COVID-19: Where (and for whom) are the UK M&A opportunities and what can you usefully be doing now?

08 avril 2020

The COVID-19 crisis is already showing signs of pushing the UK economy into recession, has undoubtedly impacted the M&A market in the UK and increased the likelihood of businesses entering into insolvency proceedings. However, history tells us that shocks to the market do give rise to opportunities it's a question of knowing where they are and being prepared.

In this latest Insight, UK Corporate M&A Partner, Ragi Singh, gives our view on:

  • Where is the UK M&A market now?
  • Where (and for whom) are the UK M&A opportunities over the next 12 months most likely to be
  • What could potential buyers and sellers usefully be doing now to capitalise on those opportunities when the UK M&A market returns?
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Where is the UK M&A market now?

Unsurprisingly clients', corporate finance advisers' and our own experiences tell us that the domestic and international M&A market has suffered a shock and is suffering its own "lockdown". With rare exceptions (see below), new processes are being put on hold and existing processes (unless very well advanced and in sectors less affected by COVID-19) are being mothballed as buyers and sellers re-evaluate their strategy, targets and how they will finance (let alone run) transactions.

When we will return to some sort of normality is the multi trillion dollar question (given the US$4.1 trillion (5% of global GDP) effect COVID-19 could have on the global economy according to the Asian Development Bank)? Sentiment ranges between the extremes of: "no normality until we have a vaccine as without that there is no certainty that we will not suffer a second pandemic wave (possibly as soon as Q3/Q4) so investment uncertainty reigns", through to "there will be a rush of new processes kicking off in September as macroeconomics will dictate that the world will need to return to some level of normality and there will be pent up demand to satisfy." In short, we are in for a quieter summer than usual at best.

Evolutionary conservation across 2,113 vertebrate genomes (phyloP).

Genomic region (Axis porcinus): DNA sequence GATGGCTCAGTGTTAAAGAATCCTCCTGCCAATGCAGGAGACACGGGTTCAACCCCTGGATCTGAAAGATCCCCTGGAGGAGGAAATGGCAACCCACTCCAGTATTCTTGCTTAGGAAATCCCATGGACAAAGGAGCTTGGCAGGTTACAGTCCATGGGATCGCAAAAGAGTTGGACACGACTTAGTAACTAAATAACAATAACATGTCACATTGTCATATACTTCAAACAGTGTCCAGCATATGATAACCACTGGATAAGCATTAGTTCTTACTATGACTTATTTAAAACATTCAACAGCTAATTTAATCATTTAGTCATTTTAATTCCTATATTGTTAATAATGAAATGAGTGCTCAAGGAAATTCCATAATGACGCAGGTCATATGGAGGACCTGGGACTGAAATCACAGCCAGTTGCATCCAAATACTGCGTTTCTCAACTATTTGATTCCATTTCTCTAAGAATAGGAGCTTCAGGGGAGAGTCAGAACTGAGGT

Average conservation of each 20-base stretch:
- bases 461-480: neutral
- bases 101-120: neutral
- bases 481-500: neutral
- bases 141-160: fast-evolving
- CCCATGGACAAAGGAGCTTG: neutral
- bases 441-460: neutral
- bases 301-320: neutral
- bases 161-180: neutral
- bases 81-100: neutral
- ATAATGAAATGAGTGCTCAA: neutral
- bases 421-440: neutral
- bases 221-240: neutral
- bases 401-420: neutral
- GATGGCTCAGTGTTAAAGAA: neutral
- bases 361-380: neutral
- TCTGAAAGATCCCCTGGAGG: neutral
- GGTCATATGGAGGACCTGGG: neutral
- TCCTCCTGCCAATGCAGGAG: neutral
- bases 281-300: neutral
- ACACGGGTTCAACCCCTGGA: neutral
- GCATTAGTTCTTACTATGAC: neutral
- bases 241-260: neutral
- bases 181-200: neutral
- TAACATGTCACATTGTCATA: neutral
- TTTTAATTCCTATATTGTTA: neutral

Where (and for whom) are the UK M&A opportunities over the next 12 months most likely to be?

It is all too easy to be sucked in by the doom and gloom and paralysed by it. In contrast we and a number of our clients are, in parallel with keeping their businesses ticking over, already considering how they can emerge stronger post COVID-19 and identify where the opportunities for inorganic growth lie. The working presumption being that for those not fortunate enough to be in the unaffected or boom sectors, material inorganic growth in the short to medium term is unrealistic.

Lack of Acquisition Finance

It's no secret that the banks are restricting the flow of acquisition finance as they focus on supporting their existing portfolio clients' day to day business needs. This is playing into the hands of buyers with stronger balance sheets and a cash war chest. Given that other economies are (and will) recover quicker than our own (e.g. China) we think cash rich overseas buyers will come to the fore as a result.

Brexit and Weakening Pound

Valuations could also become supressed as COVID-19 delays Brexit deal negotiations and postpones the clarity the market craves. Brexit uncertainty increases risk but that may be priced into deal values. Couple this with a weakened Pound and UK valuations begins to look attractive to overseas buyers.

Fewer Domestic Buyers

Leveraged buyers and PE houses may pause as they struggle to raise finance. Even those houses with plenty of capital to deploy are finding it problematic to obtain investment approval - presenting a reliable profitability / run rate picture for most businesses is currently extremely difficult. Whilst this will not be the case for all houses, history shows that a few of our PE clients have done very well out of maintaining investment levels during economic downturns, the upshot is that for the short term there may be fewer domestic buyers to compete with. Combined with the above, this creates a perfect storm for overseas cash rich buyers.

Where Are the Targets?

These fall into some clearly defined categories:

  • Non - Core Divestment: a number of these were in the pipeline / underway before COVID-19 hit. The reasons behind the divestment decision will no doubt be exacerbated now and we think these processes will be expedited when some semblance of normality returns.
  • The less challenged sectors: clearly, there will be some sectors less affected by COVID-19 coming out of this period, including the following:
    • Tech;
    • Energy;
    • Food;
    • Online retail;
    • Logistics;
    • Public sector; and
    • Healthcare.
  • The more challenged sectors: others will be deeply affected and present buying opportunities as they fall into distress. The government's and lenders' supportive measures will not last forever and the banks will (whilst initially being reticent to start insolvency proceedings) put sellers under pressure to sell if they believe a willing buyer is in the market. Some of the sectors falling into this category are:
    • Real Estate and Construction;
    • Hospitality and Leisure;